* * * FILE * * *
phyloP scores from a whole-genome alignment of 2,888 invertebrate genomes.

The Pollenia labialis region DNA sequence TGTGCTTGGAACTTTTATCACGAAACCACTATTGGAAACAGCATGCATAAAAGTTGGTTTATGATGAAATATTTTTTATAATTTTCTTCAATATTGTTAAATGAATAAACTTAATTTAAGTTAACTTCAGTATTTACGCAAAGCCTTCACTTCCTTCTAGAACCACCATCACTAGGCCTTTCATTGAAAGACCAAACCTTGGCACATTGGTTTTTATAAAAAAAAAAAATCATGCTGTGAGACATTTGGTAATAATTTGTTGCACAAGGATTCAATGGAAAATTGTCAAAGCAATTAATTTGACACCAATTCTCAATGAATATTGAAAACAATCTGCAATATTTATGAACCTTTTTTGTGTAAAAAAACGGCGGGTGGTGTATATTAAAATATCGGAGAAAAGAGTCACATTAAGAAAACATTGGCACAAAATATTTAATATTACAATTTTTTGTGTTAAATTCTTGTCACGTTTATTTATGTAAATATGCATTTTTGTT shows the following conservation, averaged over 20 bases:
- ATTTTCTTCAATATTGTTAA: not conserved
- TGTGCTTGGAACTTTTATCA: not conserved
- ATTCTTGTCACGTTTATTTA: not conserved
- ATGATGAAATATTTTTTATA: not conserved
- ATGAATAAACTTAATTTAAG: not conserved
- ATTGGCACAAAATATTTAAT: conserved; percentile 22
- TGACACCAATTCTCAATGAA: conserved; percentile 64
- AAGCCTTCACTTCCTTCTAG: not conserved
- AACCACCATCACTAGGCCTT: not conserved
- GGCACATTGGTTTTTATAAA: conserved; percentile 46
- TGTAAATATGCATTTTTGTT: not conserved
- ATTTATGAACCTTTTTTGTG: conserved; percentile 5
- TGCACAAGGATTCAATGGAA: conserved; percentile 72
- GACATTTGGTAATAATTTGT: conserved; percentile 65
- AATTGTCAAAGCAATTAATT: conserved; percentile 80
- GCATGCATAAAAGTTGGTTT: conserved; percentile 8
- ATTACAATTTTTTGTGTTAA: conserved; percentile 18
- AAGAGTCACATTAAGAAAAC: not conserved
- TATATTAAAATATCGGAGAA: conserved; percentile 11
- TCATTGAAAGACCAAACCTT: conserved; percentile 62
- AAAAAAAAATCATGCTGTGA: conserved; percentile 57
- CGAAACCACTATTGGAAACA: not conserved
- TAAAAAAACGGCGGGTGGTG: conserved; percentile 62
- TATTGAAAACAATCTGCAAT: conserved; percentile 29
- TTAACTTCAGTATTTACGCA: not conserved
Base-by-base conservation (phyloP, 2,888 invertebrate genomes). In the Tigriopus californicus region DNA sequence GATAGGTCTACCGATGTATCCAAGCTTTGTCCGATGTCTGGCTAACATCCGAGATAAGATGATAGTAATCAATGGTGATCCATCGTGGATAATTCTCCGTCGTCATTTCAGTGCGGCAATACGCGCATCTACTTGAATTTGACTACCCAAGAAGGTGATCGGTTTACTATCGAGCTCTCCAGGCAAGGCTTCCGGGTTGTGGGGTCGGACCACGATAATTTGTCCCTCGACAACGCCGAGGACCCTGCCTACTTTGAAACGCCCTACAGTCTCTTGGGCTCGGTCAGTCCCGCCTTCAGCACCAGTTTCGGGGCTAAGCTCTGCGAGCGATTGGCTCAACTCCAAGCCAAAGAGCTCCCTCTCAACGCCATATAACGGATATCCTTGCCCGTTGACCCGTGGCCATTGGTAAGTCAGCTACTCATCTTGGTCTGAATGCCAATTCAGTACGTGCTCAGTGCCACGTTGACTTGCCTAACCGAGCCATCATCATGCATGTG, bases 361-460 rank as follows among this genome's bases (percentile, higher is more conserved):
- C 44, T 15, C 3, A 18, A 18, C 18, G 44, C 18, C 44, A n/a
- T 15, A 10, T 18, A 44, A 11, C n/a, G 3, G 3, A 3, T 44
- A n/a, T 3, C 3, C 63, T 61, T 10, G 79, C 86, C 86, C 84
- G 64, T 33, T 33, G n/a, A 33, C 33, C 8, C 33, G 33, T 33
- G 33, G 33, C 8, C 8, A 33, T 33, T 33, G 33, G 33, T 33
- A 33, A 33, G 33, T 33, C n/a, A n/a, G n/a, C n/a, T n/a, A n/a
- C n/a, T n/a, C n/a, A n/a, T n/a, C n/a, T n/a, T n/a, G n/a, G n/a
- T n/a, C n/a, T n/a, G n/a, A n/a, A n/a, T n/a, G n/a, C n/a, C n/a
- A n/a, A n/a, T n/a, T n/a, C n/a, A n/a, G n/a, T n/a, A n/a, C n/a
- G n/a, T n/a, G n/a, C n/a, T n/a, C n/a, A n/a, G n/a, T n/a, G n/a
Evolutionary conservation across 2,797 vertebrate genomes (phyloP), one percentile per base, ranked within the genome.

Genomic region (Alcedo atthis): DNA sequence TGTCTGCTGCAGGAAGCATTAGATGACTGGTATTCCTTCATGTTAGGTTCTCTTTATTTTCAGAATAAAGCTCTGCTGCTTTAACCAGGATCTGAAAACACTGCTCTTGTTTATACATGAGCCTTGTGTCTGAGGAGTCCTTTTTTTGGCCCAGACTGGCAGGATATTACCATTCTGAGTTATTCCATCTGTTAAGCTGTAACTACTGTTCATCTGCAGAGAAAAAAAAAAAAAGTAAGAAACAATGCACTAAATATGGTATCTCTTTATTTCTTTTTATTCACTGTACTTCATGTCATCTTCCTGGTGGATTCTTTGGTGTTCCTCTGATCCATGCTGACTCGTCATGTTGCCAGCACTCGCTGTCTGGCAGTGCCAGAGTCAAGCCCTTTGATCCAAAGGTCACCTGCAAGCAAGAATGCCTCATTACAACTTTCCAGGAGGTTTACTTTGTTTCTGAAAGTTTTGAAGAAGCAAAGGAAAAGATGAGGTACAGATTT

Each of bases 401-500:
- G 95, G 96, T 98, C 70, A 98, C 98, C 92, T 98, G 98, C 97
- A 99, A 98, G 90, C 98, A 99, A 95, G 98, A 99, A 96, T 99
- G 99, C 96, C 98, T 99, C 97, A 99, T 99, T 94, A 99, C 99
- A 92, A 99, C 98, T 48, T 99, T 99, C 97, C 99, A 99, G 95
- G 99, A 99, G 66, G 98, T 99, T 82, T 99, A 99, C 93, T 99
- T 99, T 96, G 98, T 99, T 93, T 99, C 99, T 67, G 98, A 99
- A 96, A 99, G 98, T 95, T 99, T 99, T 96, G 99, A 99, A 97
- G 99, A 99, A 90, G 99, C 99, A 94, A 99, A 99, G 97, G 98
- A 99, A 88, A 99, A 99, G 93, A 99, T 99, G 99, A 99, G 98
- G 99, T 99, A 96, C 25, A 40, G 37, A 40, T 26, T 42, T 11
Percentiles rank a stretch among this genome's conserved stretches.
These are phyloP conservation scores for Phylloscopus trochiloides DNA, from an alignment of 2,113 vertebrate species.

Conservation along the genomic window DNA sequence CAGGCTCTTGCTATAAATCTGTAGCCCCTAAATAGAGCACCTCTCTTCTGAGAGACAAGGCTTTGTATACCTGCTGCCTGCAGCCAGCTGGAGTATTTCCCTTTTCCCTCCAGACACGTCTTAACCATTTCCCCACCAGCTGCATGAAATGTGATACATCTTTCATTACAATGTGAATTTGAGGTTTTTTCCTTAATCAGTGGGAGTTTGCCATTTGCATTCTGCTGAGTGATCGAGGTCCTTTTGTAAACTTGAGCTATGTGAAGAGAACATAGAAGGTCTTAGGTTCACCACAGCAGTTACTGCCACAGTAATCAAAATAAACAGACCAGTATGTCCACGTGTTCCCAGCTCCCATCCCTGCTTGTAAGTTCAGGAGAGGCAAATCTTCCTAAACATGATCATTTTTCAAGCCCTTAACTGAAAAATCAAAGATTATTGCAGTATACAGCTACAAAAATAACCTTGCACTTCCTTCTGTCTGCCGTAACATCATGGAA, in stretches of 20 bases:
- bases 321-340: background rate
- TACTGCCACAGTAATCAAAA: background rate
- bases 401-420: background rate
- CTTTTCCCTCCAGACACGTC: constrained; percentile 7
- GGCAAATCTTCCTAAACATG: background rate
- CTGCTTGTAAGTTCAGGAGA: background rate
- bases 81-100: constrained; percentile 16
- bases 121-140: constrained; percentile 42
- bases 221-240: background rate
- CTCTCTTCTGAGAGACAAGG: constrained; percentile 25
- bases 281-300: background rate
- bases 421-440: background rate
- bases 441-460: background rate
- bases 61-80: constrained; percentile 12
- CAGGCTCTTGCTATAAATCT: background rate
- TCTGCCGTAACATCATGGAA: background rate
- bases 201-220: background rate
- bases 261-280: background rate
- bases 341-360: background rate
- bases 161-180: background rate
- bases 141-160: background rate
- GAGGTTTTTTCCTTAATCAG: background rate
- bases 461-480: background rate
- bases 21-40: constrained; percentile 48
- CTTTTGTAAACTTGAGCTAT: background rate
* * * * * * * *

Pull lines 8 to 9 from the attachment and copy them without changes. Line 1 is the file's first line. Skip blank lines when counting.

- ATTGGCACAAAATATTTAAT: conserved; percentile 22
- TGACACCAATTCTCAATGAA: conserved; percentile 64